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Pioneering Reminiscences of Old Wairoa


page 165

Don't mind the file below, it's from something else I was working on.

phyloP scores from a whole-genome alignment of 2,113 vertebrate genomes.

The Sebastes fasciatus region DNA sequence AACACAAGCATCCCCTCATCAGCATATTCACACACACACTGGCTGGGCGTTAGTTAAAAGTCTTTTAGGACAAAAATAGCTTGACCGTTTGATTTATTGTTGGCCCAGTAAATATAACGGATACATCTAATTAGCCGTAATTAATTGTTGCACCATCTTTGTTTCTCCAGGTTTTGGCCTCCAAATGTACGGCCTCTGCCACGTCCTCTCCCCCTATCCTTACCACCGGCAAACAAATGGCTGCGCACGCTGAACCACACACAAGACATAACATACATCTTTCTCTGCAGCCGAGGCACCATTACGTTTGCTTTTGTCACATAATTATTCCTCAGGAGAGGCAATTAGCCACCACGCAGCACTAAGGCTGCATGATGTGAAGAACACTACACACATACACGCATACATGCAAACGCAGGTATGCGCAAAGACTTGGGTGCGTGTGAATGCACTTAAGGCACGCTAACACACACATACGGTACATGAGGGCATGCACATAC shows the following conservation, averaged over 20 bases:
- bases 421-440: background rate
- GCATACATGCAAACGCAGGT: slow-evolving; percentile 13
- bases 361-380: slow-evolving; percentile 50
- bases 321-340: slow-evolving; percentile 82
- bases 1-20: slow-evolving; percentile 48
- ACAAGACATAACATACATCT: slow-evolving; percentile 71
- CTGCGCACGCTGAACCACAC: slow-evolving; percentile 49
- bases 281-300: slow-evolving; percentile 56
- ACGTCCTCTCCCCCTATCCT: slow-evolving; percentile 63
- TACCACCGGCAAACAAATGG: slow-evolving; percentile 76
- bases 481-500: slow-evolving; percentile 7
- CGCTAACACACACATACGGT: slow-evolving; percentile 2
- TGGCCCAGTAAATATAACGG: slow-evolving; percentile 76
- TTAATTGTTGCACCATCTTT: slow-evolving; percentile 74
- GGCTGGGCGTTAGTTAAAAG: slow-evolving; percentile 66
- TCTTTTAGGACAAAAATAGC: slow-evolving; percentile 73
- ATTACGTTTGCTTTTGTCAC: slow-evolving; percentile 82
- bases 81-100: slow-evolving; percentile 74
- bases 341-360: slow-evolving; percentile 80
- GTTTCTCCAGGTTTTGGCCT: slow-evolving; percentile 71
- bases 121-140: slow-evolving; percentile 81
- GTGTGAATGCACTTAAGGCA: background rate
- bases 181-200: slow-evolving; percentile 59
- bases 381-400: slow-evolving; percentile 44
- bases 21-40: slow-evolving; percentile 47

In 1865, owing to the recrudescence of trouble emanating from the Taranaki district, an uneasy feeling was created in Hawkes Bay owing to the continual visits of Hauhau emissaries to Napier and other parts of the East Coast. In December, 1885, Mr. Donald McLean accepted the important position of agent for the General Government on the East Coast, and it is certain that no better appointment could have been made. Poverty Bay at this time was much disturbed, and so was Wairoa. The full strength of No. 4 Company, residing within ten miles of the Mohaka stockade on the beach to the south of the river-mouth, and six miles out from Wairoa, was ordered for regular drill, and though this greatly interfered with the work on the farms, especially in Mohaka, the men turned out very smartly. The murder under shocking circumstances of the Rev. Carl Volkner at Opotiki by Kereopa Te Rau deepened the unrest. McLean's scouts brought in the news that an attack on Napier was contemplated, the object probably being to secure a good supply of arms and ammunition. But while the people of Napier slept, uneasily no doubt, McLean's scouts were gaining, information that was intended to weave a web that would catch the enemy before there was any further accession of numbers. Silently the scouts rode out and back. No one saw them go, and few heard the clatter of the unshod horses' feet. On 11th October, Major Fraser, the popular and capable fighting officer of "The Fighting Fifty," who was camped at Huramua (now the page 166farm of Mr. A. T. Carroll), embarked at the Wairoa heads on the Star of the South, with forty rank and file of the Military Settlers, with orders to proceed to Omarunui. The force reached Napier at 4 p.m., and a change was made in the destination, for at midnight the force, under Major Fraser, Ensign W. A. Richardson and Lieutenant Wilson, was marched out to Petane to intercept a strong party of rebels expected to arrive from the direction of Te Pohue, and generally to act on the line of march of the enemy's reinforcements. Major Fraser halted his men at Captain Carr's place, a few miles up the Petane valley, and not a moment too soon were the dispositions made, for in half-an-hour it was reported that the Maoris were advancing through the valley. The Wairoa force at once fell in two-deep and soon engaged the enemy, who were defeated by 8 o'clock the following morning. Rangihiroa, the cannibal chief of Te Pohue, a repulsive-looking man, was killed, and the death of the leader and fifteen others completed the rout. Only three prisoners were taken, and the only casualty on the part of the loyalists was the late Mr. James Fletcher of Marumaru, who got a bullet wound in the knee. For treatment he had to go to Sydney! Private Isaac Kent told the writer the disposition of the force from Wairoa. He said: